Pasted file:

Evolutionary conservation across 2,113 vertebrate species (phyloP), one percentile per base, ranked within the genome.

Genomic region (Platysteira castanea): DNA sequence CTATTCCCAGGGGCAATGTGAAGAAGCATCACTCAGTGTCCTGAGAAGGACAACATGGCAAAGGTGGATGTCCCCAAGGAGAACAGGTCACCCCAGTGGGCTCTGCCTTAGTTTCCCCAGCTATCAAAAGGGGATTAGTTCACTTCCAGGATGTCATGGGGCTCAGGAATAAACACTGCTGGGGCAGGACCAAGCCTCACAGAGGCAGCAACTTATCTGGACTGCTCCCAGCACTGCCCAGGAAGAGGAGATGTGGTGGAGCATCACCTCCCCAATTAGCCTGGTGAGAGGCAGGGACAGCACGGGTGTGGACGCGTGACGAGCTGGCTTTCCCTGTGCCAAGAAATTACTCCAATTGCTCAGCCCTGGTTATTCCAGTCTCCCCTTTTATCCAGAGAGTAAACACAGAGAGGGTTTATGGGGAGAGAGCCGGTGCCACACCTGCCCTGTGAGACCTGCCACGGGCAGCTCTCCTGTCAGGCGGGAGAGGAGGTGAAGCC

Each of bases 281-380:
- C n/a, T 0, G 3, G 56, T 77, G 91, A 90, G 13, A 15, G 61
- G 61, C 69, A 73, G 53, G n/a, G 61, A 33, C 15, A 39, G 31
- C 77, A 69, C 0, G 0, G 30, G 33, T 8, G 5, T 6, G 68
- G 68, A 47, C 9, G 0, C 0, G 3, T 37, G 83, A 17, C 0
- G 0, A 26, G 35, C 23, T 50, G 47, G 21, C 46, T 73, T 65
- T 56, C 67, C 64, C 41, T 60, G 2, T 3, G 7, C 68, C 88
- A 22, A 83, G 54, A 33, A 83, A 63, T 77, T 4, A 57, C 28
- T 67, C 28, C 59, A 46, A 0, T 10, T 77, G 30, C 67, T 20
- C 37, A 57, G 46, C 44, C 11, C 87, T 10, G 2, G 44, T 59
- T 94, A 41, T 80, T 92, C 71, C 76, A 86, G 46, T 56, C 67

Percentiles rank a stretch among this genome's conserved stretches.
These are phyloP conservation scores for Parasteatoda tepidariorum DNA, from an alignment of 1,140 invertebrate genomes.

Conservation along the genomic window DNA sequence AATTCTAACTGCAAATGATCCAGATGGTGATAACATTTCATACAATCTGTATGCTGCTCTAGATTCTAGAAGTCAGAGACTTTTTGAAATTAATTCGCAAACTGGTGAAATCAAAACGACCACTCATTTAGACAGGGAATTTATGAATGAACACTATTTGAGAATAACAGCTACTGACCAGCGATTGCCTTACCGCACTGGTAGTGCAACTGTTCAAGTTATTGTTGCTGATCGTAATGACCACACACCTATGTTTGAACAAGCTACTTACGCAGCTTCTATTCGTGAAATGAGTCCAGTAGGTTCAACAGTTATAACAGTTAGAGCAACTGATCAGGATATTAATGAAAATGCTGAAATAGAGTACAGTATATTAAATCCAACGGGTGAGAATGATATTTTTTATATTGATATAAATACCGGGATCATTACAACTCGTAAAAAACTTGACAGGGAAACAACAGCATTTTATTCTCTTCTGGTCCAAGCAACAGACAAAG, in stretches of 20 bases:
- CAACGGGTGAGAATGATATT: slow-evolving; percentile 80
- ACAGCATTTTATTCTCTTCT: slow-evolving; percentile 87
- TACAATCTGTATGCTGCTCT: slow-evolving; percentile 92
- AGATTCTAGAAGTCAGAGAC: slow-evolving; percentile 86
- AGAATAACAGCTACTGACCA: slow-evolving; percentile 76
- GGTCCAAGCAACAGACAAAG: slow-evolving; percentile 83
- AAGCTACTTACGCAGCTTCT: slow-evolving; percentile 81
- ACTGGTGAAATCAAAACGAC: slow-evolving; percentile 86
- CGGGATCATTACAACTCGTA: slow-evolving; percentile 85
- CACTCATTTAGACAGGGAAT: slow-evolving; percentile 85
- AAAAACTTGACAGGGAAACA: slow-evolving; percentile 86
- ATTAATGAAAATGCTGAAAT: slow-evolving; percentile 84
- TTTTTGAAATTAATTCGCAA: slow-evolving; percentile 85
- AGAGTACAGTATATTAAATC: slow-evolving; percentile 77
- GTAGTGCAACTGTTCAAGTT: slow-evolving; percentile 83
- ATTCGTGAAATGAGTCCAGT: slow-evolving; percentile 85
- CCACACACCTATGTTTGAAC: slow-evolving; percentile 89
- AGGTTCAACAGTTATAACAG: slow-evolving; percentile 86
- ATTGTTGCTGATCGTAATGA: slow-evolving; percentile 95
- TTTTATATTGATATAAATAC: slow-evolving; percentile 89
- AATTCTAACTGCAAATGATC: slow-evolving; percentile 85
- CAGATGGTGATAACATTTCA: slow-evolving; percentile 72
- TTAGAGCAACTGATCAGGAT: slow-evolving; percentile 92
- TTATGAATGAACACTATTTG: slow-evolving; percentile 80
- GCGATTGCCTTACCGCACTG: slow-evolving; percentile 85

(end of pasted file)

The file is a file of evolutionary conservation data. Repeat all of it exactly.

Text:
Evolutionary conservation across 2,113 vertebrate species (phyloP), one percentile per base, ranked within the genome.

Genomic region (Platysteira castanea): DNA sequence CTATTCCCAGGGGCAATGTGAAGAAGCATCACTCAGTGTCCTGAGAAGGACAACATGGCAAAGGTGGATGTCCCCAAGGAGAACAGGTCACCCCAGTGGGCTCTGCCTTAGTTTCCCCAGCTATCAAAAGGGGATTAGTTCACTTCCAGGATGTCATGGGGCTCAGGAATAAACACTGCTGGGGCAGGACCAAGCCTCACAGAGGCAGCAACTTATCTGGACTGCTCCCAGCACTGCCCAGGAAGAGGAGATGTGGTGGAGCATCACCTCCCCAATTAGCCTGGTGAGAGGCAGGGACAGCACGGGTGTGGACGCGTGACGAGCTGGCTTTCCCTGTGCCAAGAAATTACTCCAATTGCTCAGCCCTGGTTATTCCAGTCTCCCCTTTTATCCAGAGAGTAAACACAGAGAGGGTTTATGGGGAGAGAGCCGGTGCCACACCTGCCCTGTGAGACCTGCCACGGGCAGCTCTCCTGTCAGGCGGGAGAGGAGGTGAAGCC

Each of bases 281-380:
- C n/a, T 0, G 3, G 56, T 77, G 91, A 90, G 13, A 15, G 61
- G 61, C 69, A 73, G 53, G n/a, G 61, A 33, C 15, A 39, G 31
- C 77, A 69, C 0, G 0, G 30, G 33, T 8, G 5, T 6, G 68
- G 68, A 47, C 9, G 0, C 0, G 3, T 37, G 83, A 17, C 0
- G 0, A 26, G 35, C 23, T 50, G 47, G 21, C 46, T 73, T 65
- T 56, C 67, C 64, C 41, T 60, G 2, T 3, G 7, C 68, C 88
- A 22, A 83, G 54, A 33, A 83, A 63, T 77, T 4, A 57, C 28
- T 67, C 28, C 59, A 46, A 0, T 10, T 77, G 30, C 67, T 20
- C 37, A 57, G 46, C 44, C 11, C 87, T 10, G 2, G 44, T 59
- T 94, A 41, T 80, T 92, C 71, C 76, A 86, G 46, T 56, C 67

Percentiles rank a stretch among this genome's conserved stretches.
These are phyloP conservation scores for Parasteatoda tepidariorum DNA, from an alignment of 1,140 invertebrate genomes.

Conservation along the genomic window DNA sequence AATTCTAACTGCAAATGATCCAGATGGTGATAACATTTCATACAATCTGTATGCTGCTCTAGATTCTAGAAGTCAGAGACTTTTTGAAATTAATTCGCAAACTGGTGAAATCAAAACGACCACTCATTTAGACAGGGAATTTATGAATGAACACTATTTGAGAATAACAGCTACTGACCAGCGATTGCCTTACCGCACTGGTAGTGCAACTGTTCAAGTTATTGTTGCTGATCGTAATGACCACACACCTATGTTTGAACAAGCTACTTACGCAGCTTCTATTCGTGAAATGAGTCCAGTAGGTTCAACAGTTATAACAGTTAGAGCAACTGATCAGGATATTAATGAAAATGCTGAAATAGAGTACAGTATATTAAATCCAACGGGTGAGAATGATATTTTTTATATTGATATAAATACCGGGATCATTACAACTCGTAAAAAACTTGACAGGGAAACAACAGCATTTTATTCTCTTCTGGTCCAAGCAACAGACAAAG, in stretches of 20 bases:
- CAACGGGTGAGAATGATATT: slow-evolving; percentile 80
- ACAGCATTTTATTCTCTTCT: slow-evolving; percentile 87
- TACAATCTGTATGCTGCTCT: slow-evolving; percentile 92
- AGATTCTAGAAGTCAGAGAC: slow-evolving; percentile 86
- AGAATAACAGCTACTGACCA: slow-evolving; percentile 76
- GGTCCAAGCAACAGACAAAG: slow-evolving; percentile 83
- AAGCTACTTACGCAGCTTCT: slow-evolving; percentile 81
- ACTGGTGAAATCAAAACGAC: slow-evolving; percentile 86
- CGGGATCATTACAACTCGTA: slow-evolving; percentile 85
- CACTCATTTAGACAGGGAAT: slow-evolving; percentile 85
- AAAAACTTGACAGGGAAACA: slow-evolving; percentile 86
- ATTAATGAAAATGCTGAAAT: slow-evolving; percentile 84
- TTTTTGAAATTAATTCGCAA: slow-evolving; percentile 85
- AGAGTACAGTATATTAAATC: slow-evolving; percentile 77
- GTAGTGCAACTGTTCAAGTT: slow-evolving; percentile 83
- ATTCGTGAAATGAGTCCAGT: slow-evolving; percentile 85
- CCACACACCTATGTTTGAAC: slow-evolving; percentile 89
- AGGTTCAACAGTTATAACAG: slow-evolving; percentile 86
- ATTGTTGCTGATCGTAATGA: slow-evolving; percentile 95
- TTTTATATTGATATAAATAC: slow-evolving; percentile 89
- AATTCTAACTGCAAATGATC: slow-evolving; percentile 85
- CAGATGGTGATAACATTTCA: slow-evolving; percentile 72
- TTAGAGCAACTGATCAGGAT: slow-evolving; percentile 92
- TTATGAATGAACACTATTTG: slow-evolving; percentile 80
- GCGATTGCCTTACCGCACTG: slow-evolving; percentile 85